Manorial rights are one of the more arcane aspects of land law, but that doesn’t mean they can be ignored, particularly with a Land Registry deadline for their registration looming.
What are they?
Before 1926, in addition to freehold land and tenanted land, there was also a form of tenure called copyhold. A copyholder held his rights in land from the lord of the manor and the lord of the manor had certain manorial rights which he could exercise over the land.
Some copyhold land was converted into freehold land in the nineteenth and early twentieth century and all remaining copyhold land was automatically enfranchised on 1 January 1926. When the land became freehold, certain manorial rights may have been reserved by the lords of the manor, mainly in connection with mines, minerals and sporting activities.
Why does it matter now?
At the moment these manorial rights ‘override’ the interests of the landowner, whether or not the landowner is aware of their existence. The Land Registry has made it its mission to close down this kind of gap in the official register by setting a deadline – 13 October 2013 – before which overriding interests such as manorial rights must be registered. If they are not protected at the Land Registry before that date, the rights will lose their ‘overriding’ status. That means they lose their automatic protection. In other words, if someone buys registered land after 12 October 2013 and there is no note on the register protecting manorial rights, the buyer will take free from any such rights that exist.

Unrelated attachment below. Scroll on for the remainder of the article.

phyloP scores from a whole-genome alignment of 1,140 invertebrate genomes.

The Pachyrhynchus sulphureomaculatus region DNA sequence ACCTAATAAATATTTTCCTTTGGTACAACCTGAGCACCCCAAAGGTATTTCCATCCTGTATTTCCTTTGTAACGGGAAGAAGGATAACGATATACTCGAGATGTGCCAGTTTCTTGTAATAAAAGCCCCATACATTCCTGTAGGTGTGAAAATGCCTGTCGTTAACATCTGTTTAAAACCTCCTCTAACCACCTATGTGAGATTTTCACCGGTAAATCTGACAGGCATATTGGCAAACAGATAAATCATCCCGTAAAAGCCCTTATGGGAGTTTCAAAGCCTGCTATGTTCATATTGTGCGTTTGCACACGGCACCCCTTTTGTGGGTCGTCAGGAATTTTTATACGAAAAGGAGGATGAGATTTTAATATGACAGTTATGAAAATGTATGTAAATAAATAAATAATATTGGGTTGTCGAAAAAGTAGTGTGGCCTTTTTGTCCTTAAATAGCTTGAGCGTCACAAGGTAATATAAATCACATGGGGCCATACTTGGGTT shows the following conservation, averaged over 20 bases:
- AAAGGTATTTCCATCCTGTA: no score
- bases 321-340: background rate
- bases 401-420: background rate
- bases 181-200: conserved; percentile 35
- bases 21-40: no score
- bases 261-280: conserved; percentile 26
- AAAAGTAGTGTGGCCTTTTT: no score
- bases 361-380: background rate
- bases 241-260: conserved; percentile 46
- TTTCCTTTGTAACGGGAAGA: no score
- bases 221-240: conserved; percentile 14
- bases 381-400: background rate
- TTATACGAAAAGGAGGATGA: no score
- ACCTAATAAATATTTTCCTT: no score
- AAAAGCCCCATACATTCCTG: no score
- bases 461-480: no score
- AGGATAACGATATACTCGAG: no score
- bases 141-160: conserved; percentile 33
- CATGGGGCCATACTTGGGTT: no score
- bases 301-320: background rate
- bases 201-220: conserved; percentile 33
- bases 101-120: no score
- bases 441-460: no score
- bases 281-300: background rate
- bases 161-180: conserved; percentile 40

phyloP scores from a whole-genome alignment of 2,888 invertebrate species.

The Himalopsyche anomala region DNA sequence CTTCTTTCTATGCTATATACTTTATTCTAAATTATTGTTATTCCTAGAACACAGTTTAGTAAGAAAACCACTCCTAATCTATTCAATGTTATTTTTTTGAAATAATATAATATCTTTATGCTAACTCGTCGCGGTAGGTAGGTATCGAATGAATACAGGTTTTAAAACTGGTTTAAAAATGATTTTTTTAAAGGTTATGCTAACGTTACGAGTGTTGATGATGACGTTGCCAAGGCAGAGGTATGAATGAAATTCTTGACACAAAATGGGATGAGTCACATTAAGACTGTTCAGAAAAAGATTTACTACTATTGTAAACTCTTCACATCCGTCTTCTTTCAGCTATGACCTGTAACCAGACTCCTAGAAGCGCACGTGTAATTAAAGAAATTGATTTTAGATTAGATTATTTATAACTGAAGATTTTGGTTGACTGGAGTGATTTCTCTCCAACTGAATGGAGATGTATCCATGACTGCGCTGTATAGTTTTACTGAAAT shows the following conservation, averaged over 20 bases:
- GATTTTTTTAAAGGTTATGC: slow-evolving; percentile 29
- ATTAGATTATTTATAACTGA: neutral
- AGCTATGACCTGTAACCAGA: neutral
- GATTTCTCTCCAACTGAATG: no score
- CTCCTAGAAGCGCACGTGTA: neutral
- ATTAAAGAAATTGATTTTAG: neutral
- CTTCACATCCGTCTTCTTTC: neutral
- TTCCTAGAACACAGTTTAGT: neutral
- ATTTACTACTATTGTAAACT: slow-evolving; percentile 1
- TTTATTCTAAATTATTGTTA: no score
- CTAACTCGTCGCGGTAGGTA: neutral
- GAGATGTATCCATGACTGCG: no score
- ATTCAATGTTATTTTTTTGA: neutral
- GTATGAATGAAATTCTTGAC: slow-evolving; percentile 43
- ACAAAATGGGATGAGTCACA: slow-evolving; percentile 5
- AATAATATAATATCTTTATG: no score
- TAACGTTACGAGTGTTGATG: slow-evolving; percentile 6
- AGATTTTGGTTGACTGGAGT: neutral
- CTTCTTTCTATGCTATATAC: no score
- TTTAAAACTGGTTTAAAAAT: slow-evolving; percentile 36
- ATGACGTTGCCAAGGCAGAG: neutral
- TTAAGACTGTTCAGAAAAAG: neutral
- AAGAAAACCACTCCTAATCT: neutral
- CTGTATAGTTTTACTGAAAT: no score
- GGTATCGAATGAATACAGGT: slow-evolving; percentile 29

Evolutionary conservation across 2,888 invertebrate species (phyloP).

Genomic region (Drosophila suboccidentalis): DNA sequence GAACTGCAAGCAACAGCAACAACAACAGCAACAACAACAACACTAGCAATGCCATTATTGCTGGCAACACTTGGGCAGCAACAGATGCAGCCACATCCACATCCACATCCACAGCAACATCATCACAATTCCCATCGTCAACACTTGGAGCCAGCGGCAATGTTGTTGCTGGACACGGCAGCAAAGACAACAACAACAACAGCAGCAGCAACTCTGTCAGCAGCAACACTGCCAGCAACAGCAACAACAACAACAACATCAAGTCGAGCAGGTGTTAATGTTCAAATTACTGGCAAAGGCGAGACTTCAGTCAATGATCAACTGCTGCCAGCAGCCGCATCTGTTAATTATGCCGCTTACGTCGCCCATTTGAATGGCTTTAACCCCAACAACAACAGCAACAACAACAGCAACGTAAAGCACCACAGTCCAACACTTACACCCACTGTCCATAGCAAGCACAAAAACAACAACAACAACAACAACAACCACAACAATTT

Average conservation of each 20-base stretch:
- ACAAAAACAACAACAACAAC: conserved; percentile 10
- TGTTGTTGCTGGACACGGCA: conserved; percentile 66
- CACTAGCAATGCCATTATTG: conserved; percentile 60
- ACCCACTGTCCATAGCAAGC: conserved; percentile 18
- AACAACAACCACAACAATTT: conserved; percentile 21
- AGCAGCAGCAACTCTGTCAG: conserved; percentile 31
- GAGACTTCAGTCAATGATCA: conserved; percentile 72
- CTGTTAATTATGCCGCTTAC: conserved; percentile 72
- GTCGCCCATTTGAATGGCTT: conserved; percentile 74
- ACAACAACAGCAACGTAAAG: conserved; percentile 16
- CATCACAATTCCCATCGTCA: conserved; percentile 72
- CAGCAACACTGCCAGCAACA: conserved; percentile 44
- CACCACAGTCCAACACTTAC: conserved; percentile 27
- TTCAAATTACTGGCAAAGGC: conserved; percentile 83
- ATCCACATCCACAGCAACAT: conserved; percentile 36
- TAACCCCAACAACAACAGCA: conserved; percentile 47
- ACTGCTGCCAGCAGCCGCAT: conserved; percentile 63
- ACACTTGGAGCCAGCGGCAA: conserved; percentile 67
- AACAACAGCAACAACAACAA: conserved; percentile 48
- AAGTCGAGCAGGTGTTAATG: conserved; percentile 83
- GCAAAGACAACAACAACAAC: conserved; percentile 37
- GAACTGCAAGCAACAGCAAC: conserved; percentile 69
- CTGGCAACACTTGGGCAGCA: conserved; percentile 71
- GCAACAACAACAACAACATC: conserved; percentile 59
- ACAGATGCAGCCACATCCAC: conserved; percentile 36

Do I have to do anything?
There are two sets of circumstances that demand action.
The first is if you believe that you have the benefit of manorial rights. This is not an exercise for the fainthearted and is likely to require persistence. It is not simply a question of writing to the Land Registry with your claim; the Registry will need to see convincing evidence of, for example, your title to the manorial rights claimed and the previous copyhold status of the affected land. The starting point may be a deed of enfranchisement that shows a reservation of particular rights in favour of the lord of the manor.
The second is if you receive a notification from the Land Registry or someone else who claims that they hold, for example, the rights to the minerals under your land. In the case of the Church Commissioners, we are seeing notices from the Land Registry that the Church has applied to register its ownership of mines and minerals under land held by someone else.